# An 8 L container holds 5  mol and 9  mol of gasses A and B, respectively. Every two molecules of gas B bind to one molecule of gas A and the reaction raises the temperature from 320^oK to 450 ^oK. How much does the pressure change by?

Jun 22, 2016

The pressure decreases by $2316.4 \text{ ""kPa}$

#### Explanation:

The key to this problem is to find the number of moles of gas before and after the reaction.

We can then use the ideal gas equation to find the pressure in each case and hence the pressure change.

Before the gases react we have a total number of moles of 5 + 9 = 14.

We can write the equation as:

${A}_{\left(g\right)} + 2 {B}_{\left(g\right)} \rightarrow A {B}_{2 \left(g\right)}$

This tells us that 1 mole of $A$ reacts with 2 moles of $B$ to give 1 mole of $A {B}_{2}$.

So 9 moles of $B$ will react with 4.5 moles of $A$ to give 4.5 moles of $A {B}_{2}$.

This means that there must be an excess 0.5 moles of $A$ which have not reacted.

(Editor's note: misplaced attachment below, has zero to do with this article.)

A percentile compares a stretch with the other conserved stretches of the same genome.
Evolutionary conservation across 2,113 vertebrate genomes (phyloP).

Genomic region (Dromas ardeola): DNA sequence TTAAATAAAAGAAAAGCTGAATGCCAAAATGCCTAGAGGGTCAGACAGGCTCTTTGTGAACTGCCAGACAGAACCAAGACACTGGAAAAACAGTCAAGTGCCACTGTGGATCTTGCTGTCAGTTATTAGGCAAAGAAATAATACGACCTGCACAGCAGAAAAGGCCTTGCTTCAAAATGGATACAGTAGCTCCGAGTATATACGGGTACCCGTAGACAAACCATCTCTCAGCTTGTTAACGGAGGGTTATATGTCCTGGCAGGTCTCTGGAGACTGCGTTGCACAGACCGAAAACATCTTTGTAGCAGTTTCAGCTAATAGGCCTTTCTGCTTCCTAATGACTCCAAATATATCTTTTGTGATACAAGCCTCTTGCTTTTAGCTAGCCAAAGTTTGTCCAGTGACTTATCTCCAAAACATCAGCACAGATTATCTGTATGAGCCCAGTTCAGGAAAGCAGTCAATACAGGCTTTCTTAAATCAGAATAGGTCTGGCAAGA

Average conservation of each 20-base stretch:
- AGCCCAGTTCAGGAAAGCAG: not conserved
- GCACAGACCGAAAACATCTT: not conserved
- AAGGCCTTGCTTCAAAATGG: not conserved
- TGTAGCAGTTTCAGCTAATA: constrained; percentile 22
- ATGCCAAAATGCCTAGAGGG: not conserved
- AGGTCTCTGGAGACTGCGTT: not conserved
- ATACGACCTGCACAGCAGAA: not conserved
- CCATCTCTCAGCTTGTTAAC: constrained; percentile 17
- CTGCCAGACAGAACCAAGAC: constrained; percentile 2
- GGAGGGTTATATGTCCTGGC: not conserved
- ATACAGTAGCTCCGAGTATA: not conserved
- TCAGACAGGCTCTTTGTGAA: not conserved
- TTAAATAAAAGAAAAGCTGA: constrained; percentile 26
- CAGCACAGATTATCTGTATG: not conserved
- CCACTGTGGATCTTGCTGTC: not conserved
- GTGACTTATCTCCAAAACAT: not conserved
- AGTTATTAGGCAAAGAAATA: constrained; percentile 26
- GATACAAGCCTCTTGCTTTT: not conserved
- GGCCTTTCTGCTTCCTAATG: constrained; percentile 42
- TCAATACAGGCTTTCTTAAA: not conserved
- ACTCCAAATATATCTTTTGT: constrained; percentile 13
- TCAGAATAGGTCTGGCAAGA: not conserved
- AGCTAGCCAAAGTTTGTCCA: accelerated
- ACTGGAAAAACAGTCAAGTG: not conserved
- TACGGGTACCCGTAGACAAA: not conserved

So the total moles of gas after reaction = 0.5 + 4.5 = 5.

The ideal gas equation gives us :

$P V = n R T$

$P$ is the pressure

$V$ is the volume

$n$ is the number of moles

$R$ is the gas constant with the value $8.31 \text{ ""J/K/mol}$

$T$ is the absolute temperature

Initial:

${P}_{1} V = {n}_{1} R {T}_{1}$

$\therefore {P}_{1} = \frac{{n}_{1} R {T}_{1}}{V}$

${P}_{1} = \frac{14 \times 8.31 \times 320}{0.008} = 4653600 {\text{ ""N/m}}^{2}$

(note I have converted $\text{L}$ to ${\text{m}}^{3}$)

Final:

${P}_{2} = \frac{{n}_{2} R {T}_{2}}{V}$

$\therefore {P}_{2} = \frac{5 \times 8.31 \times 450}{0.008} = 2337187.5 {\text{ ""N/m}}^{2}$

$\therefore \Delta P = {P}_{1} - {P}_{2} = 4653600 - 2337187.5 = 2316412.5 {\text{ ""N/m}}^{2}$

$\Delta P = 2316.4 \text{ ""kPa}$

($1 \text{N/m"^2=1"Pa}$)

So you can see that the pressure has dropped by $2316.4 \text{ ""kPa}$

Although the temperature has increased this is more than offset by the decrease in the number of particles brought about by the reaction, hence the reduction in pressure.